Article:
Thursday, February 23, 2006

Kanazawa 21st Century Museum

The trees reflected in the stream and pebbles at Kenrokuen Gardens

Yesterday, I was graced with daikyuu, or as I like to say, "screwed out of having a 3 day weekend." Anyways, it was a beautiful day and Ellie and Angelo joined me on my art mission. I have been to the museum once before, for the infamous Matthew Barney "Drawing Restraint" show.

I love the museum, the space is inviting, some of the works are interactive, some structural aspects are simulaneously permanent pieces in the collection, and they have a good sized area of the gallery devoted to touring shows and/or collections, as opposed to throwing the same pieces that they paid an exorbantant amount of money on in your face again and again like other museums. This show was entitled, "Alternative Paradise."

Upon walking in, I was greeted by Hiroto Kitagawa's study of "futuristic human beings." They looked like giant clay manga characters, but painted with acrylic paint to add depth and the artist's touch. I like ultramarine as much as the next painter, but I think these were a bit glorified. Beautiful, yes, overrated, in my opinion... also yes. Sorry, no picture. Moving on.

Here we have Tetsuya Nakamura.

He apparently does fascinating things with fiberglass, etc. The "fast" objects were very shiny and sleek. I felt dismay upon walking into this gallery, because it looked like a 4 year old's dreamland. Life-sized race cars straight out of a video game. The museum explained that Nakamura paints and molds these vehicles using "new" techniques, but doesn't elaborate beyond that. The concept was very perplexing. Something about making speed visible. Perhaps it was just translated badly on the museum wall.

Canan Dagdelen's work (similar to, but not the one displayed above) left me feeling like a part of my soul had been sucked out. The space was horribly underutilized (perhaps the gallery's fault) and the work was very recently re-appropriated. I have seen this method of hanging multiple objects to create a new form dangling below, done over and over. I didn't find it particularly engaging.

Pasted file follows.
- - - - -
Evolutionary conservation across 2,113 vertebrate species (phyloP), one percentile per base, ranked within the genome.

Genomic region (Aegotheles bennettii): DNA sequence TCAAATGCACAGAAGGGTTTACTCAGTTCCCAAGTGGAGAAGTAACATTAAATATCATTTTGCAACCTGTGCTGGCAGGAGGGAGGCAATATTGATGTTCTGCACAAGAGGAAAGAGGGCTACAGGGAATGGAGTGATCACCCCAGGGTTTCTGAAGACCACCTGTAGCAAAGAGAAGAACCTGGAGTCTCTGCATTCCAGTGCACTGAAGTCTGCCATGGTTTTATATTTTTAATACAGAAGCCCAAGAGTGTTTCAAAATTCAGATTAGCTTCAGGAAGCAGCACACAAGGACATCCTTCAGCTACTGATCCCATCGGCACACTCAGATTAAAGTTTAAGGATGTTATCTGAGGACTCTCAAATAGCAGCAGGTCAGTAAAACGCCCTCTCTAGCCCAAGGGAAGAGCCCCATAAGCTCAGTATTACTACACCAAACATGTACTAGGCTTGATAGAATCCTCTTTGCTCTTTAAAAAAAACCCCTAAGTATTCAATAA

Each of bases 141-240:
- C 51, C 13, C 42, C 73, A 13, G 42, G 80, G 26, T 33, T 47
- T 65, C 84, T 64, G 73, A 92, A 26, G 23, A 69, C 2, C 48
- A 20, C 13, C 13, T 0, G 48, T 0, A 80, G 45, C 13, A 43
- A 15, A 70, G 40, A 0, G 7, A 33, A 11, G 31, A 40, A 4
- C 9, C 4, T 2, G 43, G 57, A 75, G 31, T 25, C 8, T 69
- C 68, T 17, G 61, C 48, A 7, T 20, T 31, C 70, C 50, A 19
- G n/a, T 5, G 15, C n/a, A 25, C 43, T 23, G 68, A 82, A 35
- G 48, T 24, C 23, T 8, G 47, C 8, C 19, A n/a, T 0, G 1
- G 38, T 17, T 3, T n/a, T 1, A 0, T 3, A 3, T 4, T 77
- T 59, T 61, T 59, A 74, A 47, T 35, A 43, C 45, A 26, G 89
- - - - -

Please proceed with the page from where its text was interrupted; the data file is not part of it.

Some aspects of the show were great. The T-room, a 4 artist collaboration futuristically interpreting the Japanese tea ceremony, was beautiful. The concept was well thought out, and the giant bubble room enveloped you and instilled a real sense of calm.

I know I am not supposed to take photos in the museum, but it was covered in silicone! I have a weakness for silicone. I also liked the hair/thread works from Anne Wilson (the 100 days one, not so much the video, although it gave me a good idea about milk...), and the plastic organisms created by Sofi Zezmer.

We also spent time at the beautiful Kenrokuen gardens, and had some tea at the garden teahouse. Below is our mochi.

a view of the tea room

My empty chawan.

The overall best part of the day was when we visited the oldest shrine in Ishikawa and were treated like royalty. I was getting my shuin written by the resident calligrapher/hanko mistress, and the caretakers of the shrine came out and chatted with us for a bit. They told us about the temple and gave us arrows as we were leaving. Awww... so sweet. Now I just want to know where I can get one of those awesome shrine maiden uniforms!

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